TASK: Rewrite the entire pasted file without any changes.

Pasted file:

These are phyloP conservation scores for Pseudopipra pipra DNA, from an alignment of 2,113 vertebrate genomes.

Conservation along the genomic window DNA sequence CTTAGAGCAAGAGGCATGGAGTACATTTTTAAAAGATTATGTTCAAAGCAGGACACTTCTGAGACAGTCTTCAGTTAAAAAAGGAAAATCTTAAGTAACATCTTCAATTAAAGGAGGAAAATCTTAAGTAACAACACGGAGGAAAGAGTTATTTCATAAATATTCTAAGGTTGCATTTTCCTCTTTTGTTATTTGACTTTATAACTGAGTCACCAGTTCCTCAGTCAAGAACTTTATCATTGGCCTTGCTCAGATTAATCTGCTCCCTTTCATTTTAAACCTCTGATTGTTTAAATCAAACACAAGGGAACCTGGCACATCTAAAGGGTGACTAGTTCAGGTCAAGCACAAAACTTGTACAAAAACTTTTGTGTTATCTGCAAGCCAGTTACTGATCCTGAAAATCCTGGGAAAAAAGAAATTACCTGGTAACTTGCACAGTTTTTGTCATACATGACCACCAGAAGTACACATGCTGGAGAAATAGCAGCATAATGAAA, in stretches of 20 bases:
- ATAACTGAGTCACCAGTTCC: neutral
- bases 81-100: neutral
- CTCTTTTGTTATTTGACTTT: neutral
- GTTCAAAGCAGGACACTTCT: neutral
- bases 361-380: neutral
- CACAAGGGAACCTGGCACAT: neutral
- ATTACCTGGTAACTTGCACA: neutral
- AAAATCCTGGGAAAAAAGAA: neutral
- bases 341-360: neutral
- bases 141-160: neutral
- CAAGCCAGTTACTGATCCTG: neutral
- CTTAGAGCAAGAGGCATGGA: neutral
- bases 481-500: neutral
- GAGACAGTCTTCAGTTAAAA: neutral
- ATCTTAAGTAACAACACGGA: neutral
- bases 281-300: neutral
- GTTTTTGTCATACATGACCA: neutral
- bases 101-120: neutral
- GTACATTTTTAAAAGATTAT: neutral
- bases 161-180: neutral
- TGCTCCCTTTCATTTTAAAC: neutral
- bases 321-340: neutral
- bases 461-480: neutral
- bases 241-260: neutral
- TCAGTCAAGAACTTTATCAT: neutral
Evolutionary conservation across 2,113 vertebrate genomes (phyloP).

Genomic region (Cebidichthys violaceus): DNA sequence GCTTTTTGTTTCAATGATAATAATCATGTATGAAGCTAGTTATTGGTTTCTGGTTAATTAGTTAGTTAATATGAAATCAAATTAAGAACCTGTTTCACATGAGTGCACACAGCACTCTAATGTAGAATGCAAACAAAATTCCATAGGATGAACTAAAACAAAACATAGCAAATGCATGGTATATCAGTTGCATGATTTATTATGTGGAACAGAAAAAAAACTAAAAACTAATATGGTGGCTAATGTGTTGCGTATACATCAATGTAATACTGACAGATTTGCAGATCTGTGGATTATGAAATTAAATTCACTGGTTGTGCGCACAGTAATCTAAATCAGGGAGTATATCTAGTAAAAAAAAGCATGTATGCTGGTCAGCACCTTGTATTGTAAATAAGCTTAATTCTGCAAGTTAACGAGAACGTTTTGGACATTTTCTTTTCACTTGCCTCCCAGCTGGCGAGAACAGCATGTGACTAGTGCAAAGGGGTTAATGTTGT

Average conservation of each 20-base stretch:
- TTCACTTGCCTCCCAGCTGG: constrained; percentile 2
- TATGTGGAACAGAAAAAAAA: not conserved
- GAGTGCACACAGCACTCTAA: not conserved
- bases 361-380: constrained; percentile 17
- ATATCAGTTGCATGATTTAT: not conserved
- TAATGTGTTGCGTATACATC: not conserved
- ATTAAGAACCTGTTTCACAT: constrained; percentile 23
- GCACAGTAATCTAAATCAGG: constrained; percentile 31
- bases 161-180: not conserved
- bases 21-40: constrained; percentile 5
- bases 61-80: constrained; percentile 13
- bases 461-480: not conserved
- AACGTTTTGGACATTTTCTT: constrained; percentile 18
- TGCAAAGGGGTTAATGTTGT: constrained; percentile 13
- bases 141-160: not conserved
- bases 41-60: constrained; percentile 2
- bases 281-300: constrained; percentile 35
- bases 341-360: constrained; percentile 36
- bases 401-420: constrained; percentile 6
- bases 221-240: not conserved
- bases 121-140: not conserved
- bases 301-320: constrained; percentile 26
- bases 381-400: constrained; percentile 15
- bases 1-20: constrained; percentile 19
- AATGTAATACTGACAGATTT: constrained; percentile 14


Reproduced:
These are phyloP conservation scores for Pseudopipra pipra DNA, from an alignment of 2,113 vertebrate genomes.

Conservation along the genomic window DNA sequence CTTAGAGCAAGAGGCATGGAGTACATTTTTAAAAGATTATGTTCAAAGCAGGACACTTCTGAGACAGTCTTCAGTTAAAAAAGGAAAATCTTAAGTAACATCTTCAATTAAAGGAGGAAAATCTTAAGTAACAACACGGAGGAAAGAGTTATTTCATAAATATTCTAAGGTTGCATTTTCCTCTTTTGTTATTTGACTTTATAACTGAGTCACCAGTTCCTCAGTCAAGAACTTTATCATTGGCCTTGCTCAGATTAATCTGCTCCCTTTCATTTTAAACCTCTGATTGTTTAAATCAAACACAAGGGAACCTGGCACATCTAAAGGGTGACTAGTTCAGGTCAAGCACAAAACTTGTACAAAAACTTTTGTGTTATCTGCAAGCCAGTTACTGATCCTGAAAATCCTGGGAAAAAAGAAATTACCTGGTAACTTGCACAGTTTTTGTCATACATGACCACCAGAAGTACACATGCTGGAGAAATAGCAGCATAATGAAA, in stretches of 20 bases:
- ATAACTGAGTCACCAGTTCC: neutral
- bases 81-100: neutral
- CTCTTTTGTTATTTGACTTT: neutral
- GTTCAAAGCAGGACACTTCT: neutral
- bases 361-380: neutral
- CACAAGGGAACCTGGCACAT: neutral
- ATTACCTGGTAACTTGCACA: neutral
- AAAATCCTGGGAAAAAAGAA: neutral
- bases 341-360: neutral
- bases 141-160: neutral
- CAAGCCAGTTACTGATCCTG: neutral
- CTTAGAGCAAGAGGCATGGA: neutral
- bases 481-500: neutral
- GAGACAGTCTTCAGTTAAAA: neutral
- ATCTTAAGTAACAACACGGA: neutral
- bases 281-300: neutral
- GTTTTTGTCATACATGACCA: neutral
- bases 101-120: neutral
- GTACATTTTTAAAAGATTAT: neutral
- bases 161-180: neutral
- TGCTCCCTTTCATTTTAAAC: neutral
- bases 321-340: neutral
- bases 461-480: neutral
- bases 241-260: neutral
- TCAGTCAAGAACTTTATCAT: neutral
Evolutionary conservation across 2,113 vertebrate genomes (phyloP).

Genomic region (Cebidichthys violaceus): DNA sequence GCTTTTTGTTTCAATGATAATAATCATGTATGAAGCTAGTTATTGGTTTCTGGTTAATTAGTTAGTTAATATGAAATCAAATTAAGAACCTGTTTCACATGAGTGCACACAGCACTCTAATGTAGAATGCAAACAAAATTCCATAGGATGAACTAAAACAAAACATAGCAAATGCATGGTATATCAGTTGCATGATTTATTATGTGGAACAGAAAAAAAACTAAAAACTAATATGGTGGCTAATGTGTTGCGTATACATCAATGTAATACTGACAGATTTGCAGATCTGTGGATTATGAAATTAAATTCACTGGTTGTGCGCACAGTAATCTAAATCAGGGAGTATATCTAGTAAAAAAAAGCATGTATGCTGGTCAGCACCTTGTATTGTAAATAAGCTTAATTCTGCAAGTTAACGAGAACGTTTTGGACATTTTCTTTTCACTTGCCTCCCAGCTGGCGAGAACAGCATGTGACTAGTGCAAAGGGGTTAATGTTGT

Average conservation of each 20-base stretch:
- TTCACTTGCCTCCCAGCTGG: constrained; percentile 2
- TATGTGGAACAGAAAAAAAA: not conserved
- GAGTGCACACAGCACTCTAA: not conserved
- bases 361-380: constrained; percentile 17
- ATATCAGTTGCATGATTTAT: not conserved
- TAATGTGTTGCGTATACATC: not conserved
- ATTAAGAACCTGTTTCACAT: constrained; percentile 23
- GCACAGTAATCTAAATCAGG: constrained; percentile 31
- bases 161-180: not conserved
- bases 21-40: constrained; percentile 5
- bases 61-80: constrained; percentile 13
- bases 461-480: not conserved
- AACGTTTTGGACATTTTCTT: constrained; percentile 18
- TGCAAAGGGGTTAATGTTGT: constrained; percentile 13
- bases 141-160: not conserved
- bases 41-60: constrained; percentile 2
- bases 281-300: constrained; percentile 35
- bases 341-360: constrained; percentile 36
- bases 401-420: constrained; percentile 6
- bases 221-240: not conserved
- bases 121-140: not conserved
- bases 301-320: constrained; percentile 26
- bases 381-400: constrained; percentile 15
- bases 1-20: constrained; percentile 19
- AATGTAATACTGACAGATTT: constrained; percentile 14